GONZALES — Dutchtown High School and three other public schools in Ascension Parish sheltered in place last month after reports of a small leak of toxic phosgene gas from the Rubicon facility in Geismar.
But Ascension Parish sheriff’s deputies say the shelter-in-place orders the afternoon Nov. 11 were an overreaction, given the tiny amount of phosgene that escaped.
Just two weeks earlier, on the morning of Oct. 29, a slightly larger release of phosgene and chlorobenzene vapor from a spilled liquid chemical did not prompt shelter-in-place orders or even public notification. One worker received chemical burns on his hands and went to the hospital for a few hours that day. Three others were monitored but returned to work.
But both incidents, Rubicon has told the state Department of Environmental Quality that the estimated chemical air releases were so small they didn’t escape Rubicon’s 81-acre site off River Road. The releases also didn’t exceed the state’s 1-pound threshold that requires reporting a phosgene air leak to regulatory agencies. Rubicon did anyway.
Phosgene is a colorless gas that smells like freshly cut grass or hay. Phosgene was used as a deadly chemical weapon during World War I, but it’s now important for modern-day production of pharmaceuticals and polyurethanes.
Lt. Col. Bobby Webre, Ascension Parish sheriff’s chief of criminal operations, said that during the Nov. 11 incident, a sheriff’s school resource officer directed school officials to hold off on rolling buses after he heard a dispatcher speak about road blocks.
Webre said a dispatcher read out some of the wrong directives — including road blocks — for the seriousness of the event.
Parish officials have a categorization system for chemical events defined by “levels.” As level numbers increase, the seriousness of the incident increases, and the severity of the precautions rise.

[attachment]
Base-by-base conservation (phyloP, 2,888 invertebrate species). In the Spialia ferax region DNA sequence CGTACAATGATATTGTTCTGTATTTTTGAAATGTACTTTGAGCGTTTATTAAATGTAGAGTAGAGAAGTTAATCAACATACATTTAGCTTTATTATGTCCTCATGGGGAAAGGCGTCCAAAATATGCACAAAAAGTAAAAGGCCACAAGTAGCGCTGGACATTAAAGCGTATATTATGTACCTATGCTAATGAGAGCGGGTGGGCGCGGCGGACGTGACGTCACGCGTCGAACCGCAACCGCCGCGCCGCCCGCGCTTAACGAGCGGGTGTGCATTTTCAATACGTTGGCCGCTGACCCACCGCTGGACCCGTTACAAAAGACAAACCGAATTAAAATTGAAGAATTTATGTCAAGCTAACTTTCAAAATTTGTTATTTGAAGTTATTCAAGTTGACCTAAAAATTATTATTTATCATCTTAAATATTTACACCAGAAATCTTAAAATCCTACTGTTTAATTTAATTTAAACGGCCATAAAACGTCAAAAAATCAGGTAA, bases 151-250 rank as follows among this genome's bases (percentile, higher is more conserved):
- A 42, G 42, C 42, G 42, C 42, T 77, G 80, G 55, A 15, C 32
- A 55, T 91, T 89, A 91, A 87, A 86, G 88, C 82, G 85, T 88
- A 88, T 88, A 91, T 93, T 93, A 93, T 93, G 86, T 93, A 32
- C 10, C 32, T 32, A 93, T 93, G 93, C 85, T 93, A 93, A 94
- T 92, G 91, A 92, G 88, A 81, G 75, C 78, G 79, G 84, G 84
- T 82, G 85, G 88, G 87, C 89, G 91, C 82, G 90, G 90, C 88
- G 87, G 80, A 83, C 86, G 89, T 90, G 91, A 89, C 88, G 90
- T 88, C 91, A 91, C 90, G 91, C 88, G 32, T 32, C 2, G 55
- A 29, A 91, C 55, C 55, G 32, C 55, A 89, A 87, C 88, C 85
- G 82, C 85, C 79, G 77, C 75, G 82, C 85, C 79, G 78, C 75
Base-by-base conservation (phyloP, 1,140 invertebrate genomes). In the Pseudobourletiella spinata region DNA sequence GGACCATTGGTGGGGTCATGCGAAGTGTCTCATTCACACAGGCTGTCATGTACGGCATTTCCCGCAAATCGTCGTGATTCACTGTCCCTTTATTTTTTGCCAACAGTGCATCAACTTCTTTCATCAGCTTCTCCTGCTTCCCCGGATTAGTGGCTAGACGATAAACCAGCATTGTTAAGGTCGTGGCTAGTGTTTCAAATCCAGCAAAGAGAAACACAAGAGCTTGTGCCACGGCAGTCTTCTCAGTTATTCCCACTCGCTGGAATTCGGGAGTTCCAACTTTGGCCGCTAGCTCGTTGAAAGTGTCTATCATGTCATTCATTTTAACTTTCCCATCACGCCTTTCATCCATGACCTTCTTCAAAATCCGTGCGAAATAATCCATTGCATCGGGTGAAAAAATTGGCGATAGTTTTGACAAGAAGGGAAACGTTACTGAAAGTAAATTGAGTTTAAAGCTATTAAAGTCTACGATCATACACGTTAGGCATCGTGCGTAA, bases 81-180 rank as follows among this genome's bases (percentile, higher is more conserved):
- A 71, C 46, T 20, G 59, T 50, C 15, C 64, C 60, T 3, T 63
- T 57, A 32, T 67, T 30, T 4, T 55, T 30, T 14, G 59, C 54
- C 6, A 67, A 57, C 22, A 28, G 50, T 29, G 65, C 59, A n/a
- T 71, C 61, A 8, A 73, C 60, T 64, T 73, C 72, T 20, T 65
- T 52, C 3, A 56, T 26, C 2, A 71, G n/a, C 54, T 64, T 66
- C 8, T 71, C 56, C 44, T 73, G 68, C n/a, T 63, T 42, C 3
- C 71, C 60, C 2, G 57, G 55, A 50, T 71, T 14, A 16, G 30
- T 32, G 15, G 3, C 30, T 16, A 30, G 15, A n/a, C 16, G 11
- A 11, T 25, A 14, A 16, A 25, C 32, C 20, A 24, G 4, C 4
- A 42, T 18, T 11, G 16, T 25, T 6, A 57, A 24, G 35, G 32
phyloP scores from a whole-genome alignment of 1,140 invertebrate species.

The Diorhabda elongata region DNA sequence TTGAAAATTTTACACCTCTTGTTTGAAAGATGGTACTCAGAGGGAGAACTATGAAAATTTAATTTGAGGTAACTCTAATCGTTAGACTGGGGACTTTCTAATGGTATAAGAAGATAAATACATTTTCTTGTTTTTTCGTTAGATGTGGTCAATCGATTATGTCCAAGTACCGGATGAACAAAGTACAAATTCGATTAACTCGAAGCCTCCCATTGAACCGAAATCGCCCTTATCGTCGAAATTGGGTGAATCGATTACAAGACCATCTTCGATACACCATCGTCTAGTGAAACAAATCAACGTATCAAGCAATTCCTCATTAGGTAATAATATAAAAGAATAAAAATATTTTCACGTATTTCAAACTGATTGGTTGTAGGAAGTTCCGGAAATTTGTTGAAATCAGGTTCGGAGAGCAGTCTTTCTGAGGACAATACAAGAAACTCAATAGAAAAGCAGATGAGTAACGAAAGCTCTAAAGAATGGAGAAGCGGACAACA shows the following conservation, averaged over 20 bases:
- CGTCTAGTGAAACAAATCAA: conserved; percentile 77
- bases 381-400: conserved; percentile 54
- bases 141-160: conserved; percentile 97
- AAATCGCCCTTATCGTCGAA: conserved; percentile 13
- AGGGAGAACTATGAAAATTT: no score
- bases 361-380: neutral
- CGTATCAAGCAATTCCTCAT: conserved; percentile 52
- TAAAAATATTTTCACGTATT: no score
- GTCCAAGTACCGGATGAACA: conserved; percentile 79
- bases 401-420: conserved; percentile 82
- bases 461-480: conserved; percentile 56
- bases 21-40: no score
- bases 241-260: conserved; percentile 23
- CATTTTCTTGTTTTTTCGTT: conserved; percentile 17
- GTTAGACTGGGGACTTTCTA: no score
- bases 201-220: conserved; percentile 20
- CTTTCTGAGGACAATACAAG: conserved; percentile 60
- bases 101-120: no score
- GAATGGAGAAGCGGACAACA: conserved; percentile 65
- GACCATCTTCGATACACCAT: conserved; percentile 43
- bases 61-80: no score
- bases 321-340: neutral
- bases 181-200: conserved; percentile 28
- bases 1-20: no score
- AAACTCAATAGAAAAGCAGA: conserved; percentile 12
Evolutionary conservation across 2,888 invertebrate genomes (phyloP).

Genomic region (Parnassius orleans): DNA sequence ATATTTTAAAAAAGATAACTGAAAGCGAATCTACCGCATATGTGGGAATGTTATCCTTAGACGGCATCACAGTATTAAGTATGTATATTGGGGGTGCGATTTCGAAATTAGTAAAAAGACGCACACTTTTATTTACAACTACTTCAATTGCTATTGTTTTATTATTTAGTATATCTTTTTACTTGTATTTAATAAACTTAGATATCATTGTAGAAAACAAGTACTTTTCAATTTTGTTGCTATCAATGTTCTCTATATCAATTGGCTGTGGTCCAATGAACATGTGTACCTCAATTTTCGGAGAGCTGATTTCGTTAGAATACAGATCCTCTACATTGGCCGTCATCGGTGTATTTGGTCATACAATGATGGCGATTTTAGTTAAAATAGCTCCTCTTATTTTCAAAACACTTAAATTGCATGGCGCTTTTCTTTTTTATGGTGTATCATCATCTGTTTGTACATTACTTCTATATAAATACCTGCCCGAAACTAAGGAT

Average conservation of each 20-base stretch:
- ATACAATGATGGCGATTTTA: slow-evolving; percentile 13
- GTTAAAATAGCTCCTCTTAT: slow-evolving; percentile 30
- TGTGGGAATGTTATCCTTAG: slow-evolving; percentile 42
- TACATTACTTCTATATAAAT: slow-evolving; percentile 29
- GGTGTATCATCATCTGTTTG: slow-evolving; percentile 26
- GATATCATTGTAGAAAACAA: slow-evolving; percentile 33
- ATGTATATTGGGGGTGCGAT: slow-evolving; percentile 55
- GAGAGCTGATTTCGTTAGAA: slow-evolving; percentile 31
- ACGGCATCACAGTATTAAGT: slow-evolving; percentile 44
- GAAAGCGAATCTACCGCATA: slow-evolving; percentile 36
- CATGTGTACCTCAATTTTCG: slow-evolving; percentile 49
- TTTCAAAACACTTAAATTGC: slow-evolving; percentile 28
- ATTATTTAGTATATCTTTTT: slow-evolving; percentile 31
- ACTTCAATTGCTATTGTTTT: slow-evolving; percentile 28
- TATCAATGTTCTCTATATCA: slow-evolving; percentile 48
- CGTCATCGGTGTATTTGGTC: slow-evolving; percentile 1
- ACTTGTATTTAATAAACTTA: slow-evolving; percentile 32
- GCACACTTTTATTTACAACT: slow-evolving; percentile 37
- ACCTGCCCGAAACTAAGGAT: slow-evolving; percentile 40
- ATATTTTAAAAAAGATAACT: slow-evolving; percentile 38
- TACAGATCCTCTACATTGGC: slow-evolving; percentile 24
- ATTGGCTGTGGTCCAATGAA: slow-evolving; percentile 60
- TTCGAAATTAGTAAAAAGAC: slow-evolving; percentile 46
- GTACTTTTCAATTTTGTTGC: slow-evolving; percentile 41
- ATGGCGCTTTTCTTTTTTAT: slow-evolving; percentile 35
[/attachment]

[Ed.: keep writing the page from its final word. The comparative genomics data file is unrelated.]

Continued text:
Webre said the incident was rated a Level II, an indication the release remains on site but might have required nearby plants to shelter in place. On Nov. 11, some plants, including Renewable Energy Group, Lion Copolymer, Westlake and others, did shelter as a precaution.
But the roadblocks the dispatcher described are a precaution for a Level III incident, which also can require sheltering in place for the surrounding community, such as at schools a few miles from the plants. Hearing about the road blocks, the resource officer halted the buses and called for the shelter in place, which lasted about 15 minutes.
“It was done with the best of intentions to make sure the school buses didn’t leave,” Webre said. He said the deputies involved received additional training.
On Monday, Mark Dearman, Rubicon plant manager, called both air releases “extremely minor” and said the Sheriff’s Office admitted the Nov. 11 error.
Rubicon told DEQ in a Nov. 17 letter that an estimated 10 ounces of phosgene gas escaped into the air Nov. 11 from tank vents when part of a production unit lost power during maintenance. The company said workers applied plastic sheeting and a vacuum system to the vents to stop the gas.
Dearman said Rubicon works hard to report everything to both the Sheriff’s Office and the parish Office of Homeland Security and Emergency Preparedness. He pointed out that Rubicon, which is a joint venture of the Huntsman and Chemtura corporations, does not have a large site with a buffer of woods but is near other plants.
He said he warned the parish agencies when reporting ramped up after the Williams Olefins explosion in June 2013 about the responsibility increased reporting will bring.
“How you manage that information is very important to our position in the community and our standing with the citizens in the public,” Dearman said. “We don’t need people showing up on our doorstep because we’re reporting everything and getting penalized for it.”
He added that incidents similar to what happened at Rubicon on Nov. 11 happen “every day, all over” but do not make the news.
Dearman said Rubicon officials know the gas did not escape the plant site Nov. 11 and Oct. 29 because production units and the entire site are ringed with continuously recording air monitors that detect phosgene down to the parts per billion. Workers also wear badges that measure chemical exposure.
Eleven contract workers did report to Rubicon’s first aid station for observation Nov. 11. None received medical treatment or was hospitalized, Rubicon told DEQ.
Dearman added that modern chemical plants have moved away from storing large amounts of phosgene in production units but have set up processes so the gas is consumed instantaneously.